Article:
When you take that presence data, and you layer it with access control data and desk and room reservations, plus surveys and what you perceive when you’re looking around, then you start to feel confident that you can cut 25% of floor space in one location or across the board or whatever else. You’ll be confident in plans for workplace transformation, knowing you’re still going to be engaging people in the right way. Because you have all the relevant workplace analytics to support your decision.
It’s when you pull these different workplace metrics and data points together you can feel more confident that if you make a change, it’s not going to have a negative impact on your people because you have all the data to support this decision. This is why I believe space management software is going to be imperative as you start to make these decisions.
It lets you know if you’ve actually optimized space for your employees and also for financial reasons.
The platform already collects workplace metrics and data on how people use space as the end user (i.e.: the employee) engages with it to book desks and rooms and otherwise engage with the space.
We also have a lot of data from the administrative side, as facility managers and others make plans and deploy those plans in terms of how they set up departments, how they set up groups and working neighborhoods, and some of the parameters they put around different aspects of the space.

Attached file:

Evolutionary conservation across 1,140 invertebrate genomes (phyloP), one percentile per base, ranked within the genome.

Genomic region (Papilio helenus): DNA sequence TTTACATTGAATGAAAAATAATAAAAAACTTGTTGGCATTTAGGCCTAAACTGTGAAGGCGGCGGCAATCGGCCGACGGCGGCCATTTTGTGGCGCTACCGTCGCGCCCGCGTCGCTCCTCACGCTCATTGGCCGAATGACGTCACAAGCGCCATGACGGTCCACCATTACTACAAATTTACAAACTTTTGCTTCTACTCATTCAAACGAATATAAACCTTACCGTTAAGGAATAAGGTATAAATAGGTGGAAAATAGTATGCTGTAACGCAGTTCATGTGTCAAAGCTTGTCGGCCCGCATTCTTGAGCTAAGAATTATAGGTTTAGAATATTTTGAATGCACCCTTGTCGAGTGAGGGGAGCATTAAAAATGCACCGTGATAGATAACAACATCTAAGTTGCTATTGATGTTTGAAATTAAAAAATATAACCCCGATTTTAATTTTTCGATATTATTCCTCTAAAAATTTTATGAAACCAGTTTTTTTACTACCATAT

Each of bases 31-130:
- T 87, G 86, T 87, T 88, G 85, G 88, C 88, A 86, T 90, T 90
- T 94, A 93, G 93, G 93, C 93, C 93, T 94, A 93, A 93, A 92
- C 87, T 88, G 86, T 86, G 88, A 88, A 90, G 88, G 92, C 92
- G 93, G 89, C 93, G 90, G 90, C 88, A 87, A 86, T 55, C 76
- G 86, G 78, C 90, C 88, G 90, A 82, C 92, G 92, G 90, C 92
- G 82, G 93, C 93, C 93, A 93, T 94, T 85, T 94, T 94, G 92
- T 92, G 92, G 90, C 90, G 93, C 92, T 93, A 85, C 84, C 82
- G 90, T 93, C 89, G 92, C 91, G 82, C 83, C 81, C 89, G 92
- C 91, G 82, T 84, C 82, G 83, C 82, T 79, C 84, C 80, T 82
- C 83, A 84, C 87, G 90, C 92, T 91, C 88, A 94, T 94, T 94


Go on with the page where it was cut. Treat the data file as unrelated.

And of course, our integrations can also collect further data (like employee badge data) to further round out that picture.
All this information is then compiled into user-friendly dashboards. This helps companies better understand where they are and where they can go.
This is a tough one for me to answer, because living in this space, we talk to a lot of people, and we hear a lot of things. That was a catalyst for this report. So there wasn’t anything in the report that was a total shock. It just confirmed a lot of ideas and opinions we’d already suspected.
I was maybe a little surprised by just how many leaders now believe that the workplace needs to primarily be a place for collaboration and company culture. We’d heard that from a lot of people. But seeing it in the data really validated a lot of what we’re hearing.
The days of the week (Tuesday, Wednesday, and Friday) that people are using the office wasn’t that big of a surprise. If you were to ask most people, I’m sure they would say Mondays and Fridays are their lowest usage days. But the dramatic shift in office use throughout the week was a little surprising. You would have thought the chart would be a little more rounded. But there’s really just a big flat peak in the middle of the week, with really sharp drop-offs.
But other than that, I hope that the report provides the reader with some validation of their own. Plus some insight about how their office usage and strategies compare to everyone else’s.
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Read part two of our interview with David Cocchiara: Culture in the workplace: David Cocchiara talks hybrid leadership